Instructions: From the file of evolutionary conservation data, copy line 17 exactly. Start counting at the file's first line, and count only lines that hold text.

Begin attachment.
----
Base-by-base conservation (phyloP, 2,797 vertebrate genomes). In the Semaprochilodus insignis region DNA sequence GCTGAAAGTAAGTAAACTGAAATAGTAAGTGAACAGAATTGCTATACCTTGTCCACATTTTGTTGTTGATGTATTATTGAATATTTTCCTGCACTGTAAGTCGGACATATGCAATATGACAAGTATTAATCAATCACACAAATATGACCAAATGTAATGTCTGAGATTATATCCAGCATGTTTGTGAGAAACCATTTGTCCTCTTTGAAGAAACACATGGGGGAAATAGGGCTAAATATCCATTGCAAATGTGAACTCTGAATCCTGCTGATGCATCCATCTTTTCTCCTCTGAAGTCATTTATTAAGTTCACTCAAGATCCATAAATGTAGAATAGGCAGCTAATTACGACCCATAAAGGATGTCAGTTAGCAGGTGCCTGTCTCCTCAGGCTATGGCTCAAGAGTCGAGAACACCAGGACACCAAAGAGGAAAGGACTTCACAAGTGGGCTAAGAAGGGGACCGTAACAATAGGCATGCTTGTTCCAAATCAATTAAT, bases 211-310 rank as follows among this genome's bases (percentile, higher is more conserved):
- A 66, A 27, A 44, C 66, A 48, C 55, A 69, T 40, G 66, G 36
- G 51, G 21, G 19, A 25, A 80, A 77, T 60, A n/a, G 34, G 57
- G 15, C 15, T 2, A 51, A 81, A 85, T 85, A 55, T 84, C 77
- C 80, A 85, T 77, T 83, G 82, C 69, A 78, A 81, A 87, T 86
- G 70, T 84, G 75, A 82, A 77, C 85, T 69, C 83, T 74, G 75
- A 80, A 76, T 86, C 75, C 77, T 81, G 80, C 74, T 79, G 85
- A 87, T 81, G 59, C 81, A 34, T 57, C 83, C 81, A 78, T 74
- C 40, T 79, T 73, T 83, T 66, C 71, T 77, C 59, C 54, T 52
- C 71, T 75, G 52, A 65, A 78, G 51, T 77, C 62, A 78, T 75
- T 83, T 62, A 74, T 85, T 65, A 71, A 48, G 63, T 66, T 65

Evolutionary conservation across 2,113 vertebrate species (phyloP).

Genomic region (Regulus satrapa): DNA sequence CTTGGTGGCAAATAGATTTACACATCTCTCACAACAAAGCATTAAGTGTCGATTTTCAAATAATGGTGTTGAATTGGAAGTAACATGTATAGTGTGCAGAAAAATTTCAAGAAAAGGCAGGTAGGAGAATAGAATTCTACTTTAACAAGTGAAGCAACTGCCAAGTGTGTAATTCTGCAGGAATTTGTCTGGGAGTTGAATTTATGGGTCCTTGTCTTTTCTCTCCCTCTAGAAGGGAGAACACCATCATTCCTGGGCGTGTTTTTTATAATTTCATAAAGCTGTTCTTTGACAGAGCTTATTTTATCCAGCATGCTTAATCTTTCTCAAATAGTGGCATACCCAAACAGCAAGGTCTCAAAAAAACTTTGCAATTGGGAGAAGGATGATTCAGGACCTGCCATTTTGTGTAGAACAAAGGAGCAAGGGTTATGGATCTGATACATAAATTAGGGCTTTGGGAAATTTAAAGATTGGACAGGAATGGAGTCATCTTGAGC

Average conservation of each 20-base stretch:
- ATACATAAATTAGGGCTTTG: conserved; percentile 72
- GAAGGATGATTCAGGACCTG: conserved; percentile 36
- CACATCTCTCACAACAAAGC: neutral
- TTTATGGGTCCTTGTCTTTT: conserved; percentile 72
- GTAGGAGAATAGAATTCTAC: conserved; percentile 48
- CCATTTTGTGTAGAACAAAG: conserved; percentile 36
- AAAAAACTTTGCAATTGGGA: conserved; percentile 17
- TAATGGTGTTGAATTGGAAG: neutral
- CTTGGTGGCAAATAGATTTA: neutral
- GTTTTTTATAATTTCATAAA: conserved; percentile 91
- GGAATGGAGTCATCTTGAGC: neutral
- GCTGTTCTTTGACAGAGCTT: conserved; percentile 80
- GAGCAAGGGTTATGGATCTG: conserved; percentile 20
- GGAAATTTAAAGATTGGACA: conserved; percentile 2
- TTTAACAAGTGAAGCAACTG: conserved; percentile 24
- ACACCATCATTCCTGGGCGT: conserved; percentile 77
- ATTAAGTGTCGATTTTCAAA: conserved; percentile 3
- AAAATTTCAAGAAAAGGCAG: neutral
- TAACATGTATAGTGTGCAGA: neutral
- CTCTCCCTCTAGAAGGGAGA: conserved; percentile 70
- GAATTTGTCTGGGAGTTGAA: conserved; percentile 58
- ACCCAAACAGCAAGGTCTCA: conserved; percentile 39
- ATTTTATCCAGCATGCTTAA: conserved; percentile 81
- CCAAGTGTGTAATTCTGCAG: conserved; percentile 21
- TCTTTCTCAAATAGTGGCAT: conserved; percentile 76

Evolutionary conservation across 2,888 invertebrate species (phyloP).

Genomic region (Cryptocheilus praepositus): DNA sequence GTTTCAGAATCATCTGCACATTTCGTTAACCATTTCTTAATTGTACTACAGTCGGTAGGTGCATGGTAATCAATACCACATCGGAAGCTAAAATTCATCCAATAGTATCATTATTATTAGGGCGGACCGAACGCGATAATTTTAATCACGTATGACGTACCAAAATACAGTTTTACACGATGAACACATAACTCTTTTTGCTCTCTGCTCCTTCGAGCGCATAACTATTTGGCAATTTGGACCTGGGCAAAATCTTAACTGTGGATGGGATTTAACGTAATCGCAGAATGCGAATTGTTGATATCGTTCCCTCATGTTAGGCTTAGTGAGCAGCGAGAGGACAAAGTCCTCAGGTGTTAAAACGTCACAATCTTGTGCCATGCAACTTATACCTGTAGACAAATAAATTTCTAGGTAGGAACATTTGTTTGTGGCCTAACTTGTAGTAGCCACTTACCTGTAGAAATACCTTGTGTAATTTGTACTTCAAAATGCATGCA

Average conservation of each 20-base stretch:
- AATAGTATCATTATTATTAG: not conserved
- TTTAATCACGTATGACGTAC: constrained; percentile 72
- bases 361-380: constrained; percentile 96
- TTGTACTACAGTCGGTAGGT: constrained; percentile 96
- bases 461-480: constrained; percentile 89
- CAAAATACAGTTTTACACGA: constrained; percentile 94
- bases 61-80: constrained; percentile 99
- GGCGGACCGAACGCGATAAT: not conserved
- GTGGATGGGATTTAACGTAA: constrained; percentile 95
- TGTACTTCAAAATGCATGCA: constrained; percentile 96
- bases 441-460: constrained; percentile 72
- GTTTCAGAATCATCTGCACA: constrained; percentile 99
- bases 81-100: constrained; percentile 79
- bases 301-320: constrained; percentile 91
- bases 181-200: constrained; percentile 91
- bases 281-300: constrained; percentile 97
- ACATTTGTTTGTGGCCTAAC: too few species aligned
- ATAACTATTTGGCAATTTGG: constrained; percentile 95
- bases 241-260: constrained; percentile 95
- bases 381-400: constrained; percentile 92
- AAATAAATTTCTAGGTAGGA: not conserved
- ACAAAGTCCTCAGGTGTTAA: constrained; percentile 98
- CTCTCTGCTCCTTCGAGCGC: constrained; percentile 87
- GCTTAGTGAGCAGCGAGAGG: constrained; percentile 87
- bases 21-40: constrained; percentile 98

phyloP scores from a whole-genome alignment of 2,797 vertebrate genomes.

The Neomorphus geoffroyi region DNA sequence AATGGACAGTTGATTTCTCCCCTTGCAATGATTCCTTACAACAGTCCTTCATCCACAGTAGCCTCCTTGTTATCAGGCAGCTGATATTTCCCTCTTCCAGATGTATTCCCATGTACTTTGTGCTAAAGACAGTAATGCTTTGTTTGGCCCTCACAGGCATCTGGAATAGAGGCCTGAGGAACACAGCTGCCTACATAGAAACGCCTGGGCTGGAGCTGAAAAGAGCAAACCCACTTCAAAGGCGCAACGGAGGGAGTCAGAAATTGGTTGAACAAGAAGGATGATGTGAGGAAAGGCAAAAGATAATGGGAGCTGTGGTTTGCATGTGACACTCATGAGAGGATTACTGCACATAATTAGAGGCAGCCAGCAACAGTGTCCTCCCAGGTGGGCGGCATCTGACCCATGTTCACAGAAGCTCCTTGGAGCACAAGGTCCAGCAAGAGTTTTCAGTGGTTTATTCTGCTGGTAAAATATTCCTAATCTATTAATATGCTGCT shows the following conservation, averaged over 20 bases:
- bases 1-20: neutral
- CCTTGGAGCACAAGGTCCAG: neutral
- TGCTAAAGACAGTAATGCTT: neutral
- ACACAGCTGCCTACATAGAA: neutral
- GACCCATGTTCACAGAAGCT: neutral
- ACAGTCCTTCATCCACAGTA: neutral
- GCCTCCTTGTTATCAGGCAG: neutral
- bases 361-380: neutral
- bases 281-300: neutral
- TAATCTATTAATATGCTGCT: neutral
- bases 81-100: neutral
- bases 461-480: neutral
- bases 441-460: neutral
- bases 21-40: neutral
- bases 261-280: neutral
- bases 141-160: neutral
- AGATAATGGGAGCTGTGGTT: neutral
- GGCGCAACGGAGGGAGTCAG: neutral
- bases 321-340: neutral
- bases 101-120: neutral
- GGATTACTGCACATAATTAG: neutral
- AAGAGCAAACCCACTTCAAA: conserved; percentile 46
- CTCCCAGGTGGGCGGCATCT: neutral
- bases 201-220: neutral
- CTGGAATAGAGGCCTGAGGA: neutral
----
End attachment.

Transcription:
- CACATCTCTCACAACAAAGC: neutral